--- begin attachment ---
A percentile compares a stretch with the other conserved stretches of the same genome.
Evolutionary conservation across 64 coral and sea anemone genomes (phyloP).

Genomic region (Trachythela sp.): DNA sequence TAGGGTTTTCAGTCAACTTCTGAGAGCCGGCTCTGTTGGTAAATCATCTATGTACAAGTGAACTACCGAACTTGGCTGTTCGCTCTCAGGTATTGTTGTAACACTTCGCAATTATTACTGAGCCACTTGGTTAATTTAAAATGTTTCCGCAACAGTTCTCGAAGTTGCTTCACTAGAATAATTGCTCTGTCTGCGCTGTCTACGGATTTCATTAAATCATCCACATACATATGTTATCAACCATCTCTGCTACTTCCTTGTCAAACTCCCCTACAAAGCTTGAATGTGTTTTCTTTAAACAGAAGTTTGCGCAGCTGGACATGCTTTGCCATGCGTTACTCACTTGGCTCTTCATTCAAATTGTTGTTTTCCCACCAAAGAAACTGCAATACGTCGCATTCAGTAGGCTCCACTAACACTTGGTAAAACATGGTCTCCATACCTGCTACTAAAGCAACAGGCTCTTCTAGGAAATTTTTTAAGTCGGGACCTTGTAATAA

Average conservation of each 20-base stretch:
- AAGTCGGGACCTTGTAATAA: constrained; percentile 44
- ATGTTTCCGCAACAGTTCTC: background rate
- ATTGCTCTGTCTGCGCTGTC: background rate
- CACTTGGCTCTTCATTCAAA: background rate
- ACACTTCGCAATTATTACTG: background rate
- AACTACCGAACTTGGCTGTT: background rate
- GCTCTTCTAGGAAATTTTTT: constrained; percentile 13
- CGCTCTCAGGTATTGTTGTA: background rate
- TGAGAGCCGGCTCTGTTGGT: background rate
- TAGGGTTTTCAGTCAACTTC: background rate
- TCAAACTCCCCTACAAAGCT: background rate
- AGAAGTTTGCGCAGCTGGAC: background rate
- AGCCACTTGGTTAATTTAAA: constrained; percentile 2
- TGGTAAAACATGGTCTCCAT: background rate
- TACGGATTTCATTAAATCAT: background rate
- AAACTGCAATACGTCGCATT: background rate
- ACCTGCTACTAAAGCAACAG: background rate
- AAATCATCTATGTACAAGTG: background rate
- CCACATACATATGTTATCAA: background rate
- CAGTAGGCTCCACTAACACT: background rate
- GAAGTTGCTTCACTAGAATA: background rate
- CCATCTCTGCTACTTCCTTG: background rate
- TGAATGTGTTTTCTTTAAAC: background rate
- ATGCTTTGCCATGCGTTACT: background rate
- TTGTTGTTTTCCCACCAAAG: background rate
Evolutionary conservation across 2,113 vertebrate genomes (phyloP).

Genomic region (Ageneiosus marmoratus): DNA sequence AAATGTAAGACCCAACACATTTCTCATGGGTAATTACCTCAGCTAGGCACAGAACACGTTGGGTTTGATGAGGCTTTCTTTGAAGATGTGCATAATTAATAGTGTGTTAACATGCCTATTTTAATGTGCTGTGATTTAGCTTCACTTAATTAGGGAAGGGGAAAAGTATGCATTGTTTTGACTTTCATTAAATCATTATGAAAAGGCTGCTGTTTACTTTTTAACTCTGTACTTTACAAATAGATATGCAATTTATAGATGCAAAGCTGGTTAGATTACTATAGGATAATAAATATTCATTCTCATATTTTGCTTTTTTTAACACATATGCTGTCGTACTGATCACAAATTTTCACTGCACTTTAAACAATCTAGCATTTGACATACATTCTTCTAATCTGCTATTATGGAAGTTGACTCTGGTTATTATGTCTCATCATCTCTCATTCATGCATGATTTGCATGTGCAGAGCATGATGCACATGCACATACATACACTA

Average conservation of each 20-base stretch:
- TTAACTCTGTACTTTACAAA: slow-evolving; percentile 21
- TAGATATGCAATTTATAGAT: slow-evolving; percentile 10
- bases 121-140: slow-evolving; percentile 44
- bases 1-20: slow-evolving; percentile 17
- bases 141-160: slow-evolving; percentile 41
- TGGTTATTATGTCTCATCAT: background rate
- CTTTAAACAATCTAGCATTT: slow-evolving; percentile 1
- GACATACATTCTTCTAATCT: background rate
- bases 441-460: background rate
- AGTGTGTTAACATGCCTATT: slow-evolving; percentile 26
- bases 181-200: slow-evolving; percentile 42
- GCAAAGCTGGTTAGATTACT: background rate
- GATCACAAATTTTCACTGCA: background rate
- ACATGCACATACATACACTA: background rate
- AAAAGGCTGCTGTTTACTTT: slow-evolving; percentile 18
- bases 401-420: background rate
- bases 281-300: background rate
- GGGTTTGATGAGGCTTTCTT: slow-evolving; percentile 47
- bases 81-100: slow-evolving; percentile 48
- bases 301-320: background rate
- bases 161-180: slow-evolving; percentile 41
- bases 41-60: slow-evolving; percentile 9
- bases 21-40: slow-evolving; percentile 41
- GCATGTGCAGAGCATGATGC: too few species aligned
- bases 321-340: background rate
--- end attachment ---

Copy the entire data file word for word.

A percentile compares a stretch with the other conserved stretches of the same genome.
Evolutionary conservation across 64 coral and sea anemone genomes (phyloP).

Genomic region (Trachythela sp.): DNA sequence TAGGGTTTTCAGTCAACTTCTGAGAGCCGGCTCTGTTGGTAAATCATCTATGTACAAGTGAACTACCGAACTTGGCTGTTCGCTCTCAGGTATTGTTGTAACACTTCGCAATTATTACTGAGCCACTTGGTTAATTTAAAATGTTTCCGCAACAGTTCTCGAAGTTGCTTCACTAGAATAATTGCTCTGTCTGCGCTGTCTACGGATTTCATTAAATCATCCACATACATATGTTATCAACCATCTCTGCTACTTCCTTGTCAAACTCCCCTACAAAGCTTGAATGTGTTTTCTTTAAACAGAAGTTTGCGCAGCTGGACATGCTTTGCCATGCGTTACTCACTTGGCTCTTCATTCAAATTGTTGTTTTCCCACCAAAGAAACTGCAATACGTCGCATTCAGTAGGCTCCACTAACACTTGGTAAAACATGGTCTCCATACCTGCTACTAAAGCAACAGGCTCTTCTAGGAAATTTTTTAAGTCGGGACCTTGTAATAA

Average conservation of each 20-base stretch:
- AAGTCGGGACCTTGTAATAA: constrained; percentile 44
- ATGTTTCCGCAACAGTTCTC: background rate
- ATTGCTCTGTCTGCGCTGTC: background rate
- CACTTGGCTCTTCATTCAAA: background rate
- ACACTTCGCAATTATTACTG: background rate
- AACTACCGAACTTGGCTGTT: background rate
- GCTCTTCTAGGAAATTTTTT: constrained; percentile 13
- CGCTCTCAGGTATTGTTGTA: background rate
- TGAGAGCCGGCTCTGTTGGT: background rate
- TAGGGTTTTCAGTCAACTTC: background rate
- TCAAACTCCCCTACAAAGCT: background rate
- AGAAGTTTGCGCAGCTGGAC: background rate
- AGCCACTTGGTTAATTTAAA: constrained; percentile 2
- TGGTAAAACATGGTCTCCAT: background rate
- TACGGATTTCATTAAATCAT: background rate
- AAACTGCAATACGTCGCATT: background rate
- ACCTGCTACTAAAGCAACAG: background rate
- AAATCATCTATGTACAAGTG: background rate
- CCACATACATATGTTATCAA: background rate
- CAGTAGGCTCCACTAACACT: background rate
- GAAGTTGCTTCACTAGAATA: background rate
- CCATCTCTGCTACTTCCTTG: background rate
- TGAATGTGTTTTCTTTAAAC: background rate
- ATGCTTTGCCATGCGTTACT: background rate
- TTGTTGTTTTCCCACCAAAG: background rate
Evolutionary conservation across 2,113 vertebrate genomes (phyloP).

Genomic region (Ageneiosus marmoratus): DNA sequence AAATGTAAGACCCAACACATTTCTCATGGGTAATTACCTCAGCTAGGCACAGAACACGTTGGGTTTGATGAGGCTTTCTTTGAAGATGTGCATAATTAATAGTGTGTTAACATGCCTATTTTAATGTGCTGTGATTTAGCTTCACTTAATTAGGGAAGGGGAAAAGTATGCATTGTTTTGACTTTCATTAAATCATTATGAAAAGGCTGCTGTTTACTTTTTAACTCTGTACTTTACAAATAGATATGCAATTTATAGATGCAAAGCTGGTTAGATTACTATAGGATAATAAATATTCATTCTCATATTTTGCTTTTTTTAACACATATGCTGTCGTACTGATCACAAATTTTCACTGCACTTTAAACAATCTAGCATTTGACATACATTCTTCTAATCTGCTATTATGGAAGTTGACTCTGGTTATTATGTCTCATCATCTCTCATTCATGCATGATTTGCATGTGCAGAGCATGATGCACATGCACATACATACACTA

Average conservation of each 20-base stretch:
- TTAACTCTGTACTTTACAAA: slow-evolving; percentile 21
- TAGATATGCAATTTATAGAT: slow-evolving; percentile 10
- bases 121-140: slow-evolving; percentile 44
- bases 1-20: slow-evolving; percentile 17
- bases 141-160: slow-evolving; percentile 41
- TGGTTATTATGTCTCATCAT: background rate
- CTTTAAACAATCTAGCATTT: slow-evolving; percentile 1
- GACATACATTCTTCTAATCT: background rate
- bases 441-460: background rate
- AGTGTGTTAACATGCCTATT: slow-evolving; percentile 26
- bases 181-200: slow-evolving; percentile 42
- GCAAAGCTGGTTAGATTACT: background rate
- GATCACAAATTTTCACTGCA: background rate
- ACATGCACATACATACACTA: background rate
- AAAAGGCTGCTGTTTACTTT: slow-evolving; percentile 18
- bases 401-420: background rate
- bases 281-300: background rate
- GGGTTTGATGAGGCTTTCTT: slow-evolving; percentile 47
- bases 81-100: slow-evolving; percentile 48
- bases 301-320: background rate
- bases 161-180: slow-evolving; percentile 41
- bases 41-60: slow-evolving; percentile 9
- bases 21-40: slow-evolving; percentile 41
- GCATGTGCAGAGCATGATGC: too few species aligned
- bases 321-340: background rate